By Kirsten Horne
Crushed under the wheels of a car and shot – that was the grim fate of four wild dogs from one of the last free-roaming populations left in South Africa.
The bodies of the dogs were discovered on a dust road in the Waterberg region of the country's Limpopo province last week. Given the advanced state of decomposition, it's estimated they were killed a few days before wildlife officials found them.
Derek van der Merwe, a field officer for local conservation organisation Endangered Wildlife Trust (EWT), is convinced the animals were killed deliberately. "It was gruesome. The dogs had broken ribs and broken legs. They were absolutely mowed over by a vehicle," he said.
Due to their undeserved reputation as livestock thieves, Africa's wild dogs have been intensely persecuted by humans in the past, and trapping and hunting to control their populations have nearly obliterated the species. Today they are listed as Endangered by the IUCN and it is illegal to harm them.
What makes these wild dog deaths even more tragic is that the individuals belonged to a genetically distinct population, different from others elsewhere in South Africa. "This group of dogs is the last remaining wild population outside of a protected conservation area. They really are special," said Van der Merwe.
Three of the dogs were male. "One in particular was the biggest male wild dog I have ever seen. He was prime breeding stock and probably the alpha male," says Van der Merwe.
Existing evidence strongly suggests that the animals were killed deliberately. An autopsy performed at the scene showed that the dogs were run over by a vehicle and that one of the four had been shot. The Waterberg area is well known for its livestock and game farms, which stock not only domestic animals like cattle, but also rare (and valuable) wild game like black impala and golden wildebeest. There is suspicion that a local farmer may have wanted to rid the area of potential predators by killing the dogs.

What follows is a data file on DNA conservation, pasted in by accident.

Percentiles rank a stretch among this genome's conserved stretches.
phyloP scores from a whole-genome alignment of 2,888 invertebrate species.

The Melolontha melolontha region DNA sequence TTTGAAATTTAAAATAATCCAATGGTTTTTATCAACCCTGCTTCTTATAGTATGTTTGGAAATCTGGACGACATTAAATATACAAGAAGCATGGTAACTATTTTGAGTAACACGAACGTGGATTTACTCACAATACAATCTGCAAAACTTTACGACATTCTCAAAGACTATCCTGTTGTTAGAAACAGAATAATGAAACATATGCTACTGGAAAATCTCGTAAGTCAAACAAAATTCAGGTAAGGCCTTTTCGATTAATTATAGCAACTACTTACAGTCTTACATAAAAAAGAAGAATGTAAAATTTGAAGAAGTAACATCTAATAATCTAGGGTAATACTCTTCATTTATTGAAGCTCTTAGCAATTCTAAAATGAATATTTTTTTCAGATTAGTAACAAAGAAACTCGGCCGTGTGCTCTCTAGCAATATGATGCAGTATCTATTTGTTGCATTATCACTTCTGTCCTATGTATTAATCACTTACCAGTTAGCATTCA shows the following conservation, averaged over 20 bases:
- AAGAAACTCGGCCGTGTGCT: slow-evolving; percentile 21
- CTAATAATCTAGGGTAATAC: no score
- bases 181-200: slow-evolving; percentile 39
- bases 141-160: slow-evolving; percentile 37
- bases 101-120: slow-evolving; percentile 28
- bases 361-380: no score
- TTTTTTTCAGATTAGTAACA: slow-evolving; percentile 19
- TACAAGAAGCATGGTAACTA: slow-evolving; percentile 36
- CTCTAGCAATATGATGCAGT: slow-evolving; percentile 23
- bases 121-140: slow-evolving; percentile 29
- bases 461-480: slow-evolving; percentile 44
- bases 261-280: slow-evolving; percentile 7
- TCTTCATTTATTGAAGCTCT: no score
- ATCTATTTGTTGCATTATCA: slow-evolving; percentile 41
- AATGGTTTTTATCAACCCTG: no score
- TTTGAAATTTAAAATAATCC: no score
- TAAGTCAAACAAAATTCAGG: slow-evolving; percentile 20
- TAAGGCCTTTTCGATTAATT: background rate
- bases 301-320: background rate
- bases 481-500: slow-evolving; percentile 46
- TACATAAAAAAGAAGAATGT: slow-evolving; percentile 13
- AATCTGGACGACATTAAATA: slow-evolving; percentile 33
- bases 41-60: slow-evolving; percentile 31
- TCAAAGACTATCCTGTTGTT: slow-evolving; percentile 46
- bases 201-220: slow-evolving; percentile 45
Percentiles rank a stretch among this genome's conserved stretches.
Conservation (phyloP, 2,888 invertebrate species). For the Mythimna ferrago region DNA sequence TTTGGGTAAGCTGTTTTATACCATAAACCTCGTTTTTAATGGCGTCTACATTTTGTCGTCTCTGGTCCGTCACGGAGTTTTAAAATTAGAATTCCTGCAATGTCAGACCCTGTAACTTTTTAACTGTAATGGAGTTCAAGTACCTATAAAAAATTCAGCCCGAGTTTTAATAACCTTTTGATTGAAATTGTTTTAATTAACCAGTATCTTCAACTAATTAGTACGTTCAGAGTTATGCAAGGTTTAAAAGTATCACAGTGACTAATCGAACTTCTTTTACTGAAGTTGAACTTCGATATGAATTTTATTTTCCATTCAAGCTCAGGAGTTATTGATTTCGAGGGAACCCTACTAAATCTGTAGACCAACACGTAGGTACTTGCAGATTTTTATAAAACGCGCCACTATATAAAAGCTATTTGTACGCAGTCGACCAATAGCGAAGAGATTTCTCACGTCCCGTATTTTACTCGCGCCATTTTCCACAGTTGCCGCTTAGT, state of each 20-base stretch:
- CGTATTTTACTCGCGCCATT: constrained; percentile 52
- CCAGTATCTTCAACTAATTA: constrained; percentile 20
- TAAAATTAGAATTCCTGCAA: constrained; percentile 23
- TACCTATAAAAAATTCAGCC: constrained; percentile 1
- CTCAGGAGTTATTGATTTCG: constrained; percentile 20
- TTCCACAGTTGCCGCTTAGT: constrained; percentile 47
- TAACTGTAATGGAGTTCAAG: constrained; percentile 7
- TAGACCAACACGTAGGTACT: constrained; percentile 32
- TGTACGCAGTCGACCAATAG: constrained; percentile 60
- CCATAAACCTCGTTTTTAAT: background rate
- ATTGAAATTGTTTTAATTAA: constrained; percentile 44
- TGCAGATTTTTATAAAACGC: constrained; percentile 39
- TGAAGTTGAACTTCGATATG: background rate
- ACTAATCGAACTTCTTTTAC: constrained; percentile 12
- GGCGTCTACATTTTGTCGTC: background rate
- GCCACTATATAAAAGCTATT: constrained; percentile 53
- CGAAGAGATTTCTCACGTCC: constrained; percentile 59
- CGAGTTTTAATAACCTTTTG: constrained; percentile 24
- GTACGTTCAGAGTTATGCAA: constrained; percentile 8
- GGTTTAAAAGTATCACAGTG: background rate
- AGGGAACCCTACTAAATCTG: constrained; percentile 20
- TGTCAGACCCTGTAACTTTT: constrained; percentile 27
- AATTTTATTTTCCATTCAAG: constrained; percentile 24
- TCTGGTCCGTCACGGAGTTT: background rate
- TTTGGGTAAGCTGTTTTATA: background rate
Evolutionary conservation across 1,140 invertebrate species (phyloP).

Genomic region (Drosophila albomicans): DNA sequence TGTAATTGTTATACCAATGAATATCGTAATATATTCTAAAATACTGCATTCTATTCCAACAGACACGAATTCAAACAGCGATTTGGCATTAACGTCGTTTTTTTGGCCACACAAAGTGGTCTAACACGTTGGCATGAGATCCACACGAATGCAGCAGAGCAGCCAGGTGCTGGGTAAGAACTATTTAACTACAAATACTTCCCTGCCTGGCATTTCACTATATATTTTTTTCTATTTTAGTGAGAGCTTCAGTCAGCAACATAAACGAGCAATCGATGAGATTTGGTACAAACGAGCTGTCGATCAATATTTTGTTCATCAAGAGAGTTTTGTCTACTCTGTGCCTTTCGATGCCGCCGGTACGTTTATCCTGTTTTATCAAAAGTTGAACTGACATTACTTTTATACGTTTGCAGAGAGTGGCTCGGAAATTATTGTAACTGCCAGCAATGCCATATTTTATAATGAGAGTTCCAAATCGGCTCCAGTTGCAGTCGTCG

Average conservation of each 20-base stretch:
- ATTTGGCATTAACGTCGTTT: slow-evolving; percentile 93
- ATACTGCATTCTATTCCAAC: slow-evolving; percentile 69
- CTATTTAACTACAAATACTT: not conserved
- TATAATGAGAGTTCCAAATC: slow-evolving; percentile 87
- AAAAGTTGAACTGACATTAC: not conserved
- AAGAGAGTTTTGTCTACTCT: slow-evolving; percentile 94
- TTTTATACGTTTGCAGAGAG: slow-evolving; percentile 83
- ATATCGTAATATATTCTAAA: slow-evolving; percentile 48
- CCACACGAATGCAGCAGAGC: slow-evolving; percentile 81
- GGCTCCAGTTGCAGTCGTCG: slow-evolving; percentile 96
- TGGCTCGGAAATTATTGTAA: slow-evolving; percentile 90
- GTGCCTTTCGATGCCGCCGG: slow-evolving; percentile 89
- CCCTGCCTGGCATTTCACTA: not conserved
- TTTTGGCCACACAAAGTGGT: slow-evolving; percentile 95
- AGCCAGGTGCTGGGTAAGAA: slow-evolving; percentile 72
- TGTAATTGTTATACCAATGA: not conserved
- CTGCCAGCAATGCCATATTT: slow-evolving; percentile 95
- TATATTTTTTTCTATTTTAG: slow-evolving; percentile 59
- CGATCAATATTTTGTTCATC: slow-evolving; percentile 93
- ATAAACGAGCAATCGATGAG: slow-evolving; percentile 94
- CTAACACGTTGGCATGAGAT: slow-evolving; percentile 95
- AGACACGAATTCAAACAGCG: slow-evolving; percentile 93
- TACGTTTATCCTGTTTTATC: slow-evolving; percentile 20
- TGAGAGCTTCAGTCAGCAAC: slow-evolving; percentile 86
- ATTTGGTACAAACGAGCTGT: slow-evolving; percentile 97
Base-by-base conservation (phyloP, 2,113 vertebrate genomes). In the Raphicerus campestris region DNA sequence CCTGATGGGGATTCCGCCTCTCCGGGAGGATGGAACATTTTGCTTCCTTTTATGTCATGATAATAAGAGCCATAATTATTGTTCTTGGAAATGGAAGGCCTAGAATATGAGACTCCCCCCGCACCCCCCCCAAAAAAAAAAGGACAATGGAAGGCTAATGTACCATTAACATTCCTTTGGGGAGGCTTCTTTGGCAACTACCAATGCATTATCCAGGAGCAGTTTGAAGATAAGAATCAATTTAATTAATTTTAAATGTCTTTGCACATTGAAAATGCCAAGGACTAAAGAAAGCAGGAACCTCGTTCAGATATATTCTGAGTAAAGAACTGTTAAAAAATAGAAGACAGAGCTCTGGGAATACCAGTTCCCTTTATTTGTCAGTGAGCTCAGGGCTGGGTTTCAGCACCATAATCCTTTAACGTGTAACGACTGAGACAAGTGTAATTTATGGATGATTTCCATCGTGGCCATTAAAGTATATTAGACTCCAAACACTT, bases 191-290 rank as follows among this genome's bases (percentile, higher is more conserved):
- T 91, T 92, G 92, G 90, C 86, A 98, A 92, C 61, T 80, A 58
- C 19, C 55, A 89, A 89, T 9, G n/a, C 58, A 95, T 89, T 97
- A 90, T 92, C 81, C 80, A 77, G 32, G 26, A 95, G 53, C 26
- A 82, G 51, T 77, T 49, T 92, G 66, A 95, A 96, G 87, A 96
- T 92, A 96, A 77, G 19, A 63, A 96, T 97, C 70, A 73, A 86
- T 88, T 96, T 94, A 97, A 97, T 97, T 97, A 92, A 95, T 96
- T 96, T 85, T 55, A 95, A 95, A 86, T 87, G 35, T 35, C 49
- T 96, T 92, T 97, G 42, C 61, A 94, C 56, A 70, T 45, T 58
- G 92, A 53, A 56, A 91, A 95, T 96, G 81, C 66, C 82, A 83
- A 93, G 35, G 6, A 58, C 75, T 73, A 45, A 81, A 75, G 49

In an effort to stop human-wildlife conflict of this kind, the Endangered Wildlife Trust has been running an active and successful animal conflict management programme in the area. In addition to a streamlined system that allows people to report instances of roadkill, many of the region's farmers have partnered with the organisation and adopted the Livestock Guarding Dogs project, using specially bred domestic dogs to protect their livestock from predators. Unfortunately, not all of the farmers have been open to the idea. "Most farmers in the area love wildlife, but there are still a few out there that we struggle with", says Van der Merwe. Photos.